Ninety six hours after the preparation of the hybridomas, the SP2/0 cells in plate A, column 1 appeared to be dead, indicating that the HAT selection medium had successfully killed the unfused SP2/0 cells.
Eleven days after the preparation of the hybridomas, supernatants from all wells were tested by ELISA for the presence of antibodies reactive with methanol-fixed S. epidermidis. Based on the results of this preliminary assay, cells from 20 wells were transferred to a 24-well culture dish. Four days later, supernatant from these cultures were retested by ELISA for the presence of antibodies reactive with methanol-fixed S. epidermidis. Of these supernatants, one (from colony 96-105CE11) was a strongly reactive IgG (Table 1). Two colonies (96-105FD4 and 96-105GB5) were very weakly reactive IgG's and one colony 96-105HB10 was a weakly reactive IgM. Antibodies of the IgM isotype are not as desirable as IgG's and culture 96-105HB10 was cryopreserved and not further examined.
Cultures 96-105 CE11, FD4 and GB5 were reanalyzed several days later and only CE11 showed a strong response (Table 2). No response was obtained with the other cell cultures, and no further experimental work was done with them.
To further test the specificity of this antibody for S. epidermidis, a whole cell ELISA with several bacteria was performed (Table 3). The antibodies from this colony bound strongly to S. epidermidis (Hay) O.D. 1.090 and to a lesser degree to Group B streptococcus (GBS), but not to H. influenzae (HIB+, with type b capsule; HIB− without typable capsule) or type 14, pneumococcus (Pn 14).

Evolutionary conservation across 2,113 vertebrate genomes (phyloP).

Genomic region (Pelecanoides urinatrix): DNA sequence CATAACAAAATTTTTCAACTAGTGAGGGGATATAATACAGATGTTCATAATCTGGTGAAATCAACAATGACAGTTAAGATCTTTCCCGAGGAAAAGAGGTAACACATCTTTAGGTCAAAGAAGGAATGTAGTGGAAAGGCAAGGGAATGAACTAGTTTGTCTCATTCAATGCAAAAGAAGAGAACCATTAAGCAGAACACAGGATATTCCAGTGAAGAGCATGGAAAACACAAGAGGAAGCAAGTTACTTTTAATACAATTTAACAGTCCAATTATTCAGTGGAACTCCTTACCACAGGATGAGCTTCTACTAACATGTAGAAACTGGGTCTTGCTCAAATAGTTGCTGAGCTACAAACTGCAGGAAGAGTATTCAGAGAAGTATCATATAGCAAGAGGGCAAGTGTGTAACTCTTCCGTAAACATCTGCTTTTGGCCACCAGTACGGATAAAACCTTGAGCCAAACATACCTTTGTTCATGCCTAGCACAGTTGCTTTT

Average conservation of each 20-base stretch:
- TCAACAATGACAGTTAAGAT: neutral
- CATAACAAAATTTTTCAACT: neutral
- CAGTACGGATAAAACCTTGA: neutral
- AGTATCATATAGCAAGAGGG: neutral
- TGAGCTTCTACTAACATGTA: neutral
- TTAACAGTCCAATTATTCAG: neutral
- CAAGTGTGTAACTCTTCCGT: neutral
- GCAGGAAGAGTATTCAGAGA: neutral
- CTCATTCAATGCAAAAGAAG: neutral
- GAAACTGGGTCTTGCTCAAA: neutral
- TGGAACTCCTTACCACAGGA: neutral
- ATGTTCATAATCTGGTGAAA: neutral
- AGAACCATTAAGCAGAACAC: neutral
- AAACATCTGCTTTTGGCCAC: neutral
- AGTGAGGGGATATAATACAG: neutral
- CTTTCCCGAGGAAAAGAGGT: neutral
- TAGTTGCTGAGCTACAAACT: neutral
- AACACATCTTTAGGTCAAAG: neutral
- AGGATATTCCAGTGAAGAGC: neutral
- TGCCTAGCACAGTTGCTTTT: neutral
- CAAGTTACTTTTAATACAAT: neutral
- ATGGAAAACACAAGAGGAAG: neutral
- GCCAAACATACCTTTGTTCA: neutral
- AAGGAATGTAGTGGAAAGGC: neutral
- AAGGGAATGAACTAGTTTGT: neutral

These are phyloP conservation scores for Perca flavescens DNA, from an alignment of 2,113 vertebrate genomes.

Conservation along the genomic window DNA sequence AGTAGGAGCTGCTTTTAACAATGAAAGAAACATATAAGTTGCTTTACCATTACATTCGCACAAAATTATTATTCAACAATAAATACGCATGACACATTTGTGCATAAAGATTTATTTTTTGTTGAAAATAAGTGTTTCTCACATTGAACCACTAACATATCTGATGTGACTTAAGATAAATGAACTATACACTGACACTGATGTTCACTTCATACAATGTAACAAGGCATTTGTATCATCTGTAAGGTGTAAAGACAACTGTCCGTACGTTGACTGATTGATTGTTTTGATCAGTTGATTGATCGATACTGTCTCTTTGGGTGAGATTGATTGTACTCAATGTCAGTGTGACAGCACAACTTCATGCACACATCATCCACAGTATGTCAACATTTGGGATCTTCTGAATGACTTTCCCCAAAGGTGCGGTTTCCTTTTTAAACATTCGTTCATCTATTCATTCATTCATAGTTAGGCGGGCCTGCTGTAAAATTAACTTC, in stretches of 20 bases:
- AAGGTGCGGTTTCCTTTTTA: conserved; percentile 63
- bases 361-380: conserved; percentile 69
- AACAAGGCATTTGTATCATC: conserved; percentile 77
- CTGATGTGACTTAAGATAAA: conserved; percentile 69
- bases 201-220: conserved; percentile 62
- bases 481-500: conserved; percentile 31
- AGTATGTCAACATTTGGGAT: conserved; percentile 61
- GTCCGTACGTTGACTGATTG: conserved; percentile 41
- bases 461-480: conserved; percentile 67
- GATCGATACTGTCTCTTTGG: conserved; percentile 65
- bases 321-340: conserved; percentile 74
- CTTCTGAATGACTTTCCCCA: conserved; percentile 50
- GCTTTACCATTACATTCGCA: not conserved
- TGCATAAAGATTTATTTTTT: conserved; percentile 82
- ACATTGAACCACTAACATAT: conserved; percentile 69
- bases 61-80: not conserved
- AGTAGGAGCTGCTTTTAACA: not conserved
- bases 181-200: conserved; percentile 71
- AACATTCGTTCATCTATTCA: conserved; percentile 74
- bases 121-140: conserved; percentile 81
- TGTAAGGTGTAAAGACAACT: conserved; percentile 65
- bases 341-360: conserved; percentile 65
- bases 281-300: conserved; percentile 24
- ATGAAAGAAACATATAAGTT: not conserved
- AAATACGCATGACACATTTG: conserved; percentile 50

A clone from 96-105CE11 IF6 was isolated and retested and was an IgG-1 that reacted strongly with S. epidermidis (Strain Hay) in the whole cell ELISA (Table 4). This clone was then designated 96-110. To determine if 96-110 had the broad binding characteristics we sought and would be consistent with binding to the surface protein on S. epidermidis (Strain Hay) that bound broadly opsonic antibody, we ran a whole cell ELISA against several coagulase negative staphylococci (Table 5). Using 96-110 in Ascites fluid, strong binding at several dilutions was detected for S. epidermidis type I, II, III, S. hemolyticus and S. hominus.
In addition, 96-110 MAB was purified over a protein G column (Pharmacia). Using a modification of the whole cell ELISA, peroxidase labeled protein A was mixed with the purified 96-110 MAB and then reacted with S. aureus type 5 (SA5) and S. aureus type 8 (SA8) obtained from ATCC at Accession Nos. 12602 and 12605, respectively. Both S. aureus serotypes reacted strongly with the 96-110 MAB (Table 6). Since, in our previous studies, we found that absorption with S. epidermidis (Strain Hay) could decrease IgG opsonic activity and opsonic antibodies raised against Hay reacted with a surface protein of Hay, we felt that this was still consistent with a MAB to the surface protein we were trying to characterize. This finding was also important since types 5 & 8, S. aureus are serotypes commonly associated with human infections. Using this protein A assay, MAB to type 14 pneumococcus did not demonstrate binding to S. aureus.